The recent wave of exonerations around country, which, based on new DNA findings soon may include a case in Maine, brings to mind an accepted journalism practice I’d like to see changed.

It’s the way in which people who have been found guilty of a crime often are identified.

For example, in two recent stories by the same media outlet, the subject was identified in one as “convicted killer Dennis Dechaine,” and in the other as “Dennis Dechaine, convicted of killing Sarah cherry in 1988”?

I believe the two approaches differ substantively in connotation, a difference that’s especially important in a contested case such as this one.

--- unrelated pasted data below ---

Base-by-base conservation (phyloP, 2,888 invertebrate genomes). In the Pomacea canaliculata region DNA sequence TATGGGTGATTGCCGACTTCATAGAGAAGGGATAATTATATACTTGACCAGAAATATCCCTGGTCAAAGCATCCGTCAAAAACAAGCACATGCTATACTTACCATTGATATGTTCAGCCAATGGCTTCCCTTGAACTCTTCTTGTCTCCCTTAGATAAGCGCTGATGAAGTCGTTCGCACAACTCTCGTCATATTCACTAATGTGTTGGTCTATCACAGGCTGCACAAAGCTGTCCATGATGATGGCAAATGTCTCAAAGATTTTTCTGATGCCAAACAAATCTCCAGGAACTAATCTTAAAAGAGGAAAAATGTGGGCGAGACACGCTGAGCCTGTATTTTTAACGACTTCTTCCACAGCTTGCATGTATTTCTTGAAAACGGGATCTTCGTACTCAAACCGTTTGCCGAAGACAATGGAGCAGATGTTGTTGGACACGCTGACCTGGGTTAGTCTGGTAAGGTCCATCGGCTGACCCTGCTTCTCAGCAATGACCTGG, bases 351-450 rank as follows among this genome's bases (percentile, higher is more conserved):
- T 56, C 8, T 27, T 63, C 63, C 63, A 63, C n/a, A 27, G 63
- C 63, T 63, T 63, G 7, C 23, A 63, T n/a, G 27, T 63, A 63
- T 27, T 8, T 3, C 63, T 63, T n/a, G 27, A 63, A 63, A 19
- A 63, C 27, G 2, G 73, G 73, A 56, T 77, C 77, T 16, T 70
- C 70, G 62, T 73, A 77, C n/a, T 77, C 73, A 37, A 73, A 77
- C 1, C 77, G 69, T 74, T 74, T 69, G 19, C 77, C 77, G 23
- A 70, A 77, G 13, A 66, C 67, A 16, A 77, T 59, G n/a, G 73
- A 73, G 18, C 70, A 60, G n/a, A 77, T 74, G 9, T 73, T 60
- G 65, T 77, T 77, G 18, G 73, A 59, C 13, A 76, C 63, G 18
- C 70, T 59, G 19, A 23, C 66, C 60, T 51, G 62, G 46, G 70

While it is true that Dechaine was convicted of the crime, some believe it may not be true that he committed it. To identify him as “convicted killer” leaves no room for that possibility, and it may well serve as a hidden, if unintentional, persuader that influences the reader’s or listener’s perception of him.

I ask that your reporters and commentators consider a general policy change in how they identify people convicted of a crime, a change that allows for the possibility that we’ve got the wrong guy.

Bob MacLaughlin


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